I have written many times about how hard it is to survive within a political party. This week Louisa Wall called it quits in parliament. The Labour Party were largely silent in commenting about her.
She is this generation’s John A Lee, the architect of State Housing who had the audacity to criticise the Labour Prime Minister, Michael Joseph Savage. He was tossed unceremoniously out of the Party and a great visionary and dreamer was lost for the Party and the country.
Maybe Louisa Wall was hard to work with. So what? The “this-is-the-way-we-think” mentality of political parties stifles proper debate. The Labour Party has become increasingly a bunch of patsies who stifle debate and squash scrutiny. If the National Party was in the same position as Labour, they would be behaving in the same manner. This is the modus operendi of political parties.
One favourite story I have of Winston Churchill was when he was taking a new MP through the House of Parliament. The MP stood there and pointed to the seats across the chamber. He said, “so that’s the enemy”. “Oh, no” replied Churchill, “that’s the opposition. The enemy are in behind you”. That’s politics.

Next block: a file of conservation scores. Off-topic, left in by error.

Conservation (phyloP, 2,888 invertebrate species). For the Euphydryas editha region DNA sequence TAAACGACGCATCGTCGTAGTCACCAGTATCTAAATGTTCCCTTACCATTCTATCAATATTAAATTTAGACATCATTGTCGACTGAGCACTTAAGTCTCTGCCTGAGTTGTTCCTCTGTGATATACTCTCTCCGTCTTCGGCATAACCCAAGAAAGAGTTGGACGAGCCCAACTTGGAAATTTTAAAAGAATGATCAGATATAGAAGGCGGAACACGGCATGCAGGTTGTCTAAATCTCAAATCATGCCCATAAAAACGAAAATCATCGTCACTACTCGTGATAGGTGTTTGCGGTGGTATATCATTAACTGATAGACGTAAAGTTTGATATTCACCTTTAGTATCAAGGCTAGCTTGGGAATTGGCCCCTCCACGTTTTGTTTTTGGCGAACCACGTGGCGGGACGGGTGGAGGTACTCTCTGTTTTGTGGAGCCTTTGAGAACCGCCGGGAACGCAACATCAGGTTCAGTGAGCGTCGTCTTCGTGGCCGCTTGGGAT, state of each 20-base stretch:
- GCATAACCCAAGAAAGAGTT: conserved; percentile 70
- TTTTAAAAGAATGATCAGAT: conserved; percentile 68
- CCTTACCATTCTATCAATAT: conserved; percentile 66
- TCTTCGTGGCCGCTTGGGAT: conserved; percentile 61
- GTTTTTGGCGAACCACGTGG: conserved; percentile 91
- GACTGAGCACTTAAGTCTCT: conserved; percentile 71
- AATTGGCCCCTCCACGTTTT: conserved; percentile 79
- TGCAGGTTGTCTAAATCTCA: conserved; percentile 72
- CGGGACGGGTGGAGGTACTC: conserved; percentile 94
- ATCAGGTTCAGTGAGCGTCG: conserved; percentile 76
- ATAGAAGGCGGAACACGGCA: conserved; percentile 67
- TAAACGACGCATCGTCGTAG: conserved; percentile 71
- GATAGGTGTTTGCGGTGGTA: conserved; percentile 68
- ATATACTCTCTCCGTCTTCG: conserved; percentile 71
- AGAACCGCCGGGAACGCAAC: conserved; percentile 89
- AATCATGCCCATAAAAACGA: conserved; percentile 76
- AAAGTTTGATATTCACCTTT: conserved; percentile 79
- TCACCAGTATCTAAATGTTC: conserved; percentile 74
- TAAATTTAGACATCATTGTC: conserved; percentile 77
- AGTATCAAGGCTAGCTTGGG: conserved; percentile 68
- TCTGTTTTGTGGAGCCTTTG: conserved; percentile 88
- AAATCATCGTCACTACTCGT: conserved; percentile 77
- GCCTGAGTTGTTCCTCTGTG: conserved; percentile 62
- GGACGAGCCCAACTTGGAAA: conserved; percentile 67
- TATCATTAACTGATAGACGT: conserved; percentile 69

In this article in Newsroom https://www.newsroom.co.nz/louisa-walls-departure-a-loss-for-mp-independence?utm_source=Friends+of+the+Newsroom&utm_campaign=18da48f383-Daily+Briefing+30.03.2022&utm_medium=email&utm_term=0_71de5c4b35-18da48f383-97862399 they wrote:
But contrary to Ardern’s claims of an abundance of talent within Cabinet, it isn’t hard to imagine Wall as a superior replacement to several ministers past and present.
It is also an interesting thought experiment to wonder how Wall might have fared in a pre-MMP environment, with electorate MPs more emboldened to go against their party on significant issues.
In recent years, one of Parliament’s more effective select committees has been foreign affairs, defence and trade, where Wall’s willingness to ask tough questions has seemingly earned the respect of National MPs who may have otherwise been tempted towards gamesmanship.
While the advent of MMP has had many benefits, it has concentrated parties’ power at a central level while leaving us with no end of sycophantic politicians – of all stripes – willing to ask patsies and defend their boss’s screw-ups to the dying end.
As one of the MPs willing to speak out when warranted prepares to leave Parliament, we are all the poorer for it.
Here’s a couple of other reports on Louisa Wall: